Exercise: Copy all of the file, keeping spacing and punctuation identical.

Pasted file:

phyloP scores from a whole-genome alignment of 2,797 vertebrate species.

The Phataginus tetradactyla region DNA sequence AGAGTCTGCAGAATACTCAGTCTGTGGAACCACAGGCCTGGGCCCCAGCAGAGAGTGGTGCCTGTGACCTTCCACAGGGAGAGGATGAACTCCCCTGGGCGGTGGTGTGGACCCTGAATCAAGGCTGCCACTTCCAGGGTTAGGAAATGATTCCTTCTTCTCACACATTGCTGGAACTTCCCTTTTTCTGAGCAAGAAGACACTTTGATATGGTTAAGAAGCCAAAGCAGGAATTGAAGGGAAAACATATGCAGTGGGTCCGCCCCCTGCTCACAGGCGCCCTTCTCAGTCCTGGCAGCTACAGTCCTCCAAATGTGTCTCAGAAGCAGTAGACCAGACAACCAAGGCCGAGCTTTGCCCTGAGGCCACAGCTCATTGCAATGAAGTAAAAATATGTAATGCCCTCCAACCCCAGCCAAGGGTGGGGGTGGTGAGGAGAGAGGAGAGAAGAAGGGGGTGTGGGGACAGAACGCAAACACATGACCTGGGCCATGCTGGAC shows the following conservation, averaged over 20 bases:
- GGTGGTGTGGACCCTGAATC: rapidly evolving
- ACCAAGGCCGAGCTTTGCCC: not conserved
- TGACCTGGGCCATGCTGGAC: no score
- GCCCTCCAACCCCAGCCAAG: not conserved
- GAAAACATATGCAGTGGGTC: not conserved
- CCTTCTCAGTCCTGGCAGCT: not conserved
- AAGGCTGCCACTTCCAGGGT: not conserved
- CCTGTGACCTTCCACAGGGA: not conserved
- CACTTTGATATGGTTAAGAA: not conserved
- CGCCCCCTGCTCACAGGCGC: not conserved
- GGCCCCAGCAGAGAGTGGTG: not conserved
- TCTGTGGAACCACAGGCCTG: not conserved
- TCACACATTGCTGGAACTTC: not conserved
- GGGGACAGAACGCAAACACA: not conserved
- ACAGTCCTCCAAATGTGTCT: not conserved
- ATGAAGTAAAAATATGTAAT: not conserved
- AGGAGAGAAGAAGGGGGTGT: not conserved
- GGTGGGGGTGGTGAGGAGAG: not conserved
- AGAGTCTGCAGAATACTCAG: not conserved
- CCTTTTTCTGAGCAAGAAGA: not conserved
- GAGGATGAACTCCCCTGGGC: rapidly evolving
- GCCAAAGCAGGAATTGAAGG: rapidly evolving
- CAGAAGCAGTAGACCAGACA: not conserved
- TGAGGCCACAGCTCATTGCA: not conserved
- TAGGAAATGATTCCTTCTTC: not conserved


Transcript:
phyloP scores from a whole-genome alignment of 2,797 vertebrate species.

The Phataginus tetradactyla region DNA sequence AGAGTCTGCAGAATACTCAGTCTGTGGAACCACAGGCCTGGGCCCCAGCAGAGAGTGGTGCCTGTGACCTTCCACAGGGAGAGGATGAACTCCCCTGGGCGGTGGTGTGGACCCTGAATCAAGGCTGCCACTTCCAGGGTTAGGAAATGATTCCTTCTTCTCACACATTGCTGGAACTTCCCTTTTTCTGAGCAAGAAGACACTTTGATATGGTTAAGAAGCCAAAGCAGGAATTGAAGGGAAAACATATGCAGTGGGTCCGCCCCCTGCTCACAGGCGCCCTTCTCAGTCCTGGCAGCTACAGTCCTCCAAATGTGTCTCAGAAGCAGTAGACCAGACAACCAAGGCCGAGCTTTGCCCTGAGGCCACAGCTCATTGCAATGAAGTAAAAATATGTAATGCCCTCCAACCCCAGCCAAGGGTGGGGGTGGTGAGGAGAGAGGAGAGAAGAAGGGGGTGTGGGGACAGAACGCAAACACATGACCTGGGCCATGCTGGAC shows the following conservation, averaged over 20 bases:
- GGTGGTGTGGACCCTGAATC: rapidly evolving
- ACCAAGGCCGAGCTTTGCCC: not conserved
- TGACCTGGGCCATGCTGGAC: no score
- GCCCTCCAACCCCAGCCAAG: not conserved
- GAAAACATATGCAGTGGGTC: not conserved
- CCTTCTCAGTCCTGGCAGCT: not conserved
- AAGGCTGCCACTTCCAGGGT: not conserved
- CCTGTGACCTTCCACAGGGA: not conserved
- CACTTTGATATGGTTAAGAA: not conserved
- CGCCCCCTGCTCACAGGCGC: not conserved
- GGCCCCAGCAGAGAGTGGTG: not conserved
- TCTGTGGAACCACAGGCCTG: not conserved
- TCACACATTGCTGGAACTTC: not conserved
- GGGGACAGAACGCAAACACA: not conserved
- ACAGTCCTCCAAATGTGTCT: not conserved
- ATGAAGTAAAAATATGTAAT: not conserved
- AGGAGAGAAGAAGGGGGTGT: not conserved
- GGTGGGGGTGGTGAGGAGAG: not conserved
- AGAGTCTGCAGAATACTCAG: not conserved
- CCTTTTTCTGAGCAAGAAGA: not conserved
- GAGGATGAACTCCCCTGGGC: rapidly evolving
- GCCAAAGCAGGAATTGAAGG: rapidly evolving
- CAGAAGCAGTAGACCAGACA: not conserved
- TGAGGCCACAGCTCATTGCA: not conserved
- TAGGAAATGATTCCTTCTTC: not conserved